Bond Market

Investing with a flat yield curve

Drew O’Neil discusses fixed income market conditions and offers insight for bond investors.

A “normal” yield curve is positively sloped, meaning that yields get progressively higher as maturities increase. This provides investors an incentive to extend out into longer maturities by offering higher yields the further one moves out on the curve. Currently, the shape of most yield curves is not “normal.” The Treasury curve is inverted, meaning that short-term yields are higher than longer-term yield. More importantly to investors, the corporate bond yield curve is also slightly inverted (essentially flat) and the municipal curve is flat out to ~10 years, where it then begins to steepen.

Buying bonds when the yield curve is flat is understandably perplexing to many investors. The gut reaction for many investors is to simply purchase very short maturity bonds. The thinking goes that if you can earn the same yield in a 1-year bond as you can in a 10-year bond, why take on the additional duration risk? There are several reasons why, which I will discuss below. For illustrative purposes, I will assume a perfectly flat yield curve at 5%, meaning all bonds, no matter what the maturity have a yield to maturity of 5%.

The first thing to remember is that yields are quoted on an annualized basis. This means that if you purchase a 10-year bond at a 5% yield, you aren’t earning 5% total, you are earning 5% every year for 10 years. To put it in dollar terms, a $1,000,000 investment into a 1-year bond yielding 5% will earn $50,000. The same investment in a 10-year bond will earn $500,000.

The second is reinvestment risk. Let’s say you purchase the 1-year bond. One year from now your bond has matured and you have to reinvest the cash. If 1-year yields are still 5%, will you be happy with that and reinvest into another 1-year bond? If so, then what about the next year? Will you reinvest in another 1-year bond at 5%? And so on and so on… If you will continually be happy earning 5% annually, you just keep the reinvestment going. That is exactly what purchasing a 10-year bond yielding 5% does for you: it will earn you 5% annually for 10 years. The major difference is that in purchasing the 10-year bond now, you lock in that 5% annual yield for 10 years. If you choose to keep reinvesting 1-year bonds, you have to hope that yields aren’t lower a year from now, or a year after that, and so on. You only locked in your yield for 1 year, so a year from now you have to take what you can get in the market, which may very well be a lower yield.

To provide another perspective on the idea of locking in attractive yields when you can, think about taking out a mortgage. If rates are near their lowest levels in recent memory, you wouldn’t want to take out a mortgage with a rate that resets every year. When rates are low, it makes sense to lock in the low rate for a long period of time. Just like you want to lock in a low borrowing rate when you can, if you are lending money, you want to lock in high rates. That is exactly what purchasing bonds is: lending money to some entity (like a corporation, a municipality, or the US government). So as a lender, locking in attractive yields for a longer period of time likely makes sense depending on your investment time horizon.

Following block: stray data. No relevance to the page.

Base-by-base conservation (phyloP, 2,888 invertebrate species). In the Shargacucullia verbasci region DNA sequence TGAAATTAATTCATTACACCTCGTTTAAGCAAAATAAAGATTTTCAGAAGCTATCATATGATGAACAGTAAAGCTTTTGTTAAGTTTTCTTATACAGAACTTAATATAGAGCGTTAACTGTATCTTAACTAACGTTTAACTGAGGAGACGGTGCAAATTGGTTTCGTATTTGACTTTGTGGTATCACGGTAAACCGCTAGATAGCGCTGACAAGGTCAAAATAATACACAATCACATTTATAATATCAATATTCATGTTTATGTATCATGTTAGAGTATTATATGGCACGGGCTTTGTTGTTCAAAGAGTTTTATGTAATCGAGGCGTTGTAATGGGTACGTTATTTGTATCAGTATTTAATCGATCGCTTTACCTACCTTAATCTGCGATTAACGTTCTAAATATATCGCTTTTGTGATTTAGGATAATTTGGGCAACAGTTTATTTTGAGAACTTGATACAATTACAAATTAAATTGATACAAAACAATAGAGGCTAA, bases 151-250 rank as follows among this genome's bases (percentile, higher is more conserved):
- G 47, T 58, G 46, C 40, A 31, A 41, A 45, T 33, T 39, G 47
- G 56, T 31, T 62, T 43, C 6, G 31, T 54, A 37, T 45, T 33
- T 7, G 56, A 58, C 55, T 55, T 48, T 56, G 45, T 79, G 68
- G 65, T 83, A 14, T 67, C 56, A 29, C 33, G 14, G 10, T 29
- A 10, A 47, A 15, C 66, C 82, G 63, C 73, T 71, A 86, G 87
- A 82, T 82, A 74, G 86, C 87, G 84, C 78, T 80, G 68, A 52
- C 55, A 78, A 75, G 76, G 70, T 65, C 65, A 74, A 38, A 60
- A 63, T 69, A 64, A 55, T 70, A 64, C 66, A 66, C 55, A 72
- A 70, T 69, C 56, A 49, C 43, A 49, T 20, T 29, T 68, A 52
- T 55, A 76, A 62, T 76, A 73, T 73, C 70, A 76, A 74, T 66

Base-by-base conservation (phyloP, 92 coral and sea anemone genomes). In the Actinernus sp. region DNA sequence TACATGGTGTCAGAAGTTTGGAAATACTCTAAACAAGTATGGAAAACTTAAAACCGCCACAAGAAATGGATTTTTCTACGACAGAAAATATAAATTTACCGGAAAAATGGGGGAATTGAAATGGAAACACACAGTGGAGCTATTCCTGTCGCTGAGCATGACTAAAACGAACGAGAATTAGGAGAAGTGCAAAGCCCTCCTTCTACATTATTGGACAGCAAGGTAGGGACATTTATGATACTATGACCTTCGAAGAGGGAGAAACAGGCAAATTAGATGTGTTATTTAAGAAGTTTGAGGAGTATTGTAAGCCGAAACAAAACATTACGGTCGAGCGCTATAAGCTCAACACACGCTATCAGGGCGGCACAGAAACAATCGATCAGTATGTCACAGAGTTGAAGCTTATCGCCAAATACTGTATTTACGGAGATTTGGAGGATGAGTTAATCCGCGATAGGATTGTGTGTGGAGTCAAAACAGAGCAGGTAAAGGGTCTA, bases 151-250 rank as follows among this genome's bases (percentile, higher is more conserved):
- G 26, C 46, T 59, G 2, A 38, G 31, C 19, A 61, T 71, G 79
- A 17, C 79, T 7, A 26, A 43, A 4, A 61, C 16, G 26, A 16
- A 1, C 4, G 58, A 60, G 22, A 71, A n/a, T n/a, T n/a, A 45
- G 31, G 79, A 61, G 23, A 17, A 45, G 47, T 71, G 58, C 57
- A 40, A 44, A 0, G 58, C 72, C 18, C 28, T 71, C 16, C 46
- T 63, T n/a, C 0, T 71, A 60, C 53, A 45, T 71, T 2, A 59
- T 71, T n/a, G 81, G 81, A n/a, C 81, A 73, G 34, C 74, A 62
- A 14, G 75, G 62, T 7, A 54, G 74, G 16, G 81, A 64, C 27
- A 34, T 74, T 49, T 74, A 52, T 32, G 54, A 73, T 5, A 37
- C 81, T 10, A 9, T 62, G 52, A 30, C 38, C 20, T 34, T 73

So how should you be investing in the face of a flat or inverted yield curve? Every investor’s situation is unique, so there is no one-size-fits-all solution. Yet, for many investors with a longer-term time horizon, locking in the attractive yields that are currently available might make sense. The graph below shows the average yield of the Bloomberg US Aggregate Index since 2009. While yields are off their highs from a few months ago, they are still at levels not seen in over a decade and are ~175 basis points higher than their average since 2009. While no one can say for certain what the future of interest rates will be, there is the chance that we won’t return to these yield levels again for another decade or more. Locking in yields with longer maturity bonds right now might make sense and could prove to be a winning strategy for many investors.

The author of this material is a Trader in the Fixed Income Department of Raymond James & Associates (RJA), and is not an Analyst. Any opinions expressed may differ from opinions expressed by other departments of RJA, including our Equity Research Department, and are subject to change without notice. The data and information contained herein was obtained from sources considered to be reliable, but RJA does not guarantee its accuracy and/or completeness. Neither the information nor any opinions expressed constitute a solicitation for the purchase or sale of any security referred to herein. This material may include analysis of sectors, securities and/or derivatives that RJA may have positions, long or short, held proprietarily. RJA or its affiliates may execute transactions which may not be consistent with the report’s conclusions. RJA may also have performed investment banking services for the issuers of such securities. Investors should discuss the risks inherent in bonds with their Raymond James Financial Advisor. Risks include, but are not limited to, changes in interest rates, liquidity, credit quality, volatility, and duration. Past performance is no assurance of future results.

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